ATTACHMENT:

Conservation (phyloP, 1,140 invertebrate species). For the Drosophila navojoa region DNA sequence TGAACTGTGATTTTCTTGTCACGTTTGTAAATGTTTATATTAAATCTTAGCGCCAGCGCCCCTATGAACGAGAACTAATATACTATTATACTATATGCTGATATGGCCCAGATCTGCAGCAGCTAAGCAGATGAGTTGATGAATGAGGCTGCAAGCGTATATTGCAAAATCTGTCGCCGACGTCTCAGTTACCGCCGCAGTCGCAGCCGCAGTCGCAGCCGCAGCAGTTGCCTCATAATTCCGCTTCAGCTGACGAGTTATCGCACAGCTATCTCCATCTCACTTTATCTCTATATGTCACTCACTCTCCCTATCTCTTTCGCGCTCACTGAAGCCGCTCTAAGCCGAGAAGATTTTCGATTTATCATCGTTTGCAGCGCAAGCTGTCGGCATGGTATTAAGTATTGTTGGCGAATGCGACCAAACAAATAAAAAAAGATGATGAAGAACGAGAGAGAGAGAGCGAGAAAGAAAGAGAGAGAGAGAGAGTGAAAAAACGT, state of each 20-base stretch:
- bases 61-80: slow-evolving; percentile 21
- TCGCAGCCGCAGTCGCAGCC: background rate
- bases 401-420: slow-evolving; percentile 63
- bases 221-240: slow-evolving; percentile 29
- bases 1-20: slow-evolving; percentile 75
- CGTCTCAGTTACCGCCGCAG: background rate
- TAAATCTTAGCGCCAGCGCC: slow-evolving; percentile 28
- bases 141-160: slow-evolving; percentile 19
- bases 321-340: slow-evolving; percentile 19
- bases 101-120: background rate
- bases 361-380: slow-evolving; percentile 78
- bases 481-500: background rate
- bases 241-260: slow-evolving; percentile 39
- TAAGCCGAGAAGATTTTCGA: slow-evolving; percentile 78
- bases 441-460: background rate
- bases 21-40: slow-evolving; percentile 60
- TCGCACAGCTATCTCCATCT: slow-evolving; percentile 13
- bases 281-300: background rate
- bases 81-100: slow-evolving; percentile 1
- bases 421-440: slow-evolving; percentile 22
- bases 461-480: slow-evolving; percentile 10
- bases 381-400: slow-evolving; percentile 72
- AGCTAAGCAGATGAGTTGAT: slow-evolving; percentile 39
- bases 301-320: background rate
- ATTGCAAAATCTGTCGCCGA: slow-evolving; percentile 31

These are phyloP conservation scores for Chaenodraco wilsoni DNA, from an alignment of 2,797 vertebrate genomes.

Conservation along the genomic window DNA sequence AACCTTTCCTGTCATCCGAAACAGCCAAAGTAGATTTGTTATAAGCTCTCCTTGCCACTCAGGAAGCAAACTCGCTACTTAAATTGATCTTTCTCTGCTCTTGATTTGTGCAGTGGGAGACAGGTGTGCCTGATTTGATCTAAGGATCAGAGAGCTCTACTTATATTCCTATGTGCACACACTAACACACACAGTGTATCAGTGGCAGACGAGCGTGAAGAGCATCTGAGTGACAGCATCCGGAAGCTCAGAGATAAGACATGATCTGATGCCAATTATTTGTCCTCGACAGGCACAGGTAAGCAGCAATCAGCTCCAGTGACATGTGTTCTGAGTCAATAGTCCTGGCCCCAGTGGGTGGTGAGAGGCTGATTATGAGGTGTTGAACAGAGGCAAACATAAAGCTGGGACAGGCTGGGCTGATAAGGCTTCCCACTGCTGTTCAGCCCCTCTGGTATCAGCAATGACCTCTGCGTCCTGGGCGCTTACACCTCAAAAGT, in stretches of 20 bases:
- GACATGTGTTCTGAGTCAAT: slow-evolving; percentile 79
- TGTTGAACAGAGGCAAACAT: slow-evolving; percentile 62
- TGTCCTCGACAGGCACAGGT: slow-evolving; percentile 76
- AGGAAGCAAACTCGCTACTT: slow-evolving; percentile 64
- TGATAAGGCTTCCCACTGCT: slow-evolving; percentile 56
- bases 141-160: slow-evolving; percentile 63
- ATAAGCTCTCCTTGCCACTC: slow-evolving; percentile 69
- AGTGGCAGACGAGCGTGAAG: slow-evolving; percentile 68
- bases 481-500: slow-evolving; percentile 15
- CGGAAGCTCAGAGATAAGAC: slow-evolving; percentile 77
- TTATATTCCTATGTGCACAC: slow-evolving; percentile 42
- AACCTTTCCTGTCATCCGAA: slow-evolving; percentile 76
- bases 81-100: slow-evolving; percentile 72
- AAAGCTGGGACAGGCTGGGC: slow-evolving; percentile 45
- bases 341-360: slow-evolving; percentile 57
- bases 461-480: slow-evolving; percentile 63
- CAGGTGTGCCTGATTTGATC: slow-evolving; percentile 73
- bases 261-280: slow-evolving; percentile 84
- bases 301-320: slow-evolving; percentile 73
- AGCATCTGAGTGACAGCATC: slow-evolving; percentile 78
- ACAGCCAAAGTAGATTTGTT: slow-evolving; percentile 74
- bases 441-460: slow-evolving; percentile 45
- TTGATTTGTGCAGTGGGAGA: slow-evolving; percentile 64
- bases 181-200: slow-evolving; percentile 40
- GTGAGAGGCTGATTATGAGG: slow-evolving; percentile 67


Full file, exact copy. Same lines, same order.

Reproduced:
Conservation (phyloP, 1,140 invertebrate species). For the Drosophila navojoa region DNA sequence TGAACTGTGATTTTCTTGTCACGTTTGTAAATGTTTATATTAAATCTTAGCGCCAGCGCCCCTATGAACGAGAACTAATATACTATTATACTATATGCTGATATGGCCCAGATCTGCAGCAGCTAAGCAGATGAGTTGATGAATGAGGCTGCAAGCGTATATTGCAAAATCTGTCGCCGACGTCTCAGTTACCGCCGCAGTCGCAGCCGCAGTCGCAGCCGCAGCAGTTGCCTCATAATTCCGCTTCAGCTGACGAGTTATCGCACAGCTATCTCCATCTCACTTTATCTCTATATGTCACTCACTCTCCCTATCTCTTTCGCGCTCACTGAAGCCGCTCTAAGCCGAGAAGATTTTCGATTTATCATCGTTTGCAGCGCAAGCTGTCGGCATGGTATTAAGTATTGTTGGCGAATGCGACCAAACAAATAAAAAAAGATGATGAAGAACGAGAGAGAGAGAGCGAGAAAGAAAGAGAGAGAGAGAGAGTGAAAAAACGT, state of each 20-base stretch:
- bases 61-80: slow-evolving; percentile 21
- TCGCAGCCGCAGTCGCAGCC: background rate
- bases 401-420: slow-evolving; percentile 63
- bases 221-240: slow-evolving; percentile 29
- bases 1-20: slow-evolving; percentile 75
- CGTCTCAGTTACCGCCGCAG: background rate
- TAAATCTTAGCGCCAGCGCC: slow-evolving; percentile 28
- bases 141-160: slow-evolving; percentile 19
- bases 321-340: slow-evolving; percentile 19
- bases 101-120: background rate
- bases 361-380: slow-evolving; percentile 78
- bases 481-500: background rate
- bases 241-260: slow-evolving; percentile 39
- TAAGCCGAGAAGATTTTCGA: slow-evolving; percentile 78
- bases 441-460: background rate
- bases 21-40: slow-evolving; percentile 60
- TCGCACAGCTATCTCCATCT: slow-evolving; percentile 13
- bases 281-300: background rate
- bases 81-100: slow-evolving; percentile 1
- bases 421-440: slow-evolving; percentile 22
- bases 461-480: slow-evolving; percentile 10
- bases 381-400: slow-evolving; percentile 72
- AGCTAAGCAGATGAGTTGAT: slow-evolving; percentile 39
- bases 301-320: background rate
- ATTGCAAAATCTGTCGCCGA: slow-evolving; percentile 31

These are phyloP conservation scores for Chaenodraco wilsoni DNA, from an alignment of 2,797 vertebrate genomes.

Conservation along the genomic window DNA sequence AACCTTTCCTGTCATCCGAAACAGCCAAAGTAGATTTGTTATAAGCTCTCCTTGCCACTCAGGAAGCAAACTCGCTACTTAAATTGATCTTTCTCTGCTCTTGATTTGTGCAGTGGGAGACAGGTGTGCCTGATTTGATCTAAGGATCAGAGAGCTCTACTTATATTCCTATGTGCACACACTAACACACACAGTGTATCAGTGGCAGACGAGCGTGAAGAGCATCTGAGTGACAGCATCCGGAAGCTCAGAGATAAGACATGATCTGATGCCAATTATTTGTCCTCGACAGGCACAGGTAAGCAGCAATCAGCTCCAGTGACATGTGTTCTGAGTCAATAGTCCTGGCCCCAGTGGGTGGTGAGAGGCTGATTATGAGGTGTTGAACAGAGGCAAACATAAAGCTGGGACAGGCTGGGCTGATAAGGCTTCCCACTGCTGTTCAGCCCCTCTGGTATCAGCAATGACCTCTGCGTCCTGGGCGCTTACACCTCAAAAGT, in stretches of 20 bases:
- GACATGTGTTCTGAGTCAAT: slow-evolving; percentile 79
- TGTTGAACAGAGGCAAACAT: slow-evolving; percentile 62
- TGTCCTCGACAGGCACAGGT: slow-evolving; percentile 76
- AGGAAGCAAACTCGCTACTT: slow-evolving; percentile 64
- TGATAAGGCTTCCCACTGCT: slow-evolving; percentile 56
- bases 141-160: slow-evolving; percentile 63
- ATAAGCTCTCCTTGCCACTC: slow-evolving; percentile 69
- AGTGGCAGACGAGCGTGAAG: slow-evolving; percentile 68
- bases 481-500: slow-evolving; percentile 15
- CGGAAGCTCAGAGATAAGAC: slow-evolving; percentile 77
- TTATATTCCTATGTGCACAC: slow-evolving; percentile 42
- AACCTTTCCTGTCATCCGAA: slow-evolving; percentile 76
- bases 81-100: slow-evolving; percentile 72
- AAAGCTGGGACAGGCTGGGC: slow-evolving; percentile 45
- bases 341-360: slow-evolving; percentile 57
- bases 461-480: slow-evolving; percentile 63
- CAGGTGTGCCTGATTTGATC: slow-evolving; percentile 73
- bases 261-280: slow-evolving; percentile 84
- bases 301-320: slow-evolving; percentile 73
- AGCATCTGAGTGACAGCATC: slow-evolving; percentile 78
- ACAGCCAAAGTAGATTTGTT: slow-evolving; percentile 74
- bases 441-460: slow-evolving; percentile 45
- TTGATTTGTGCAGTGGGAGA: slow-evolving; percentile 64
- bases 181-200: slow-evolving; percentile 40
- GTGAGAGGCTGATTATGAGG: slow-evolving; percentile 67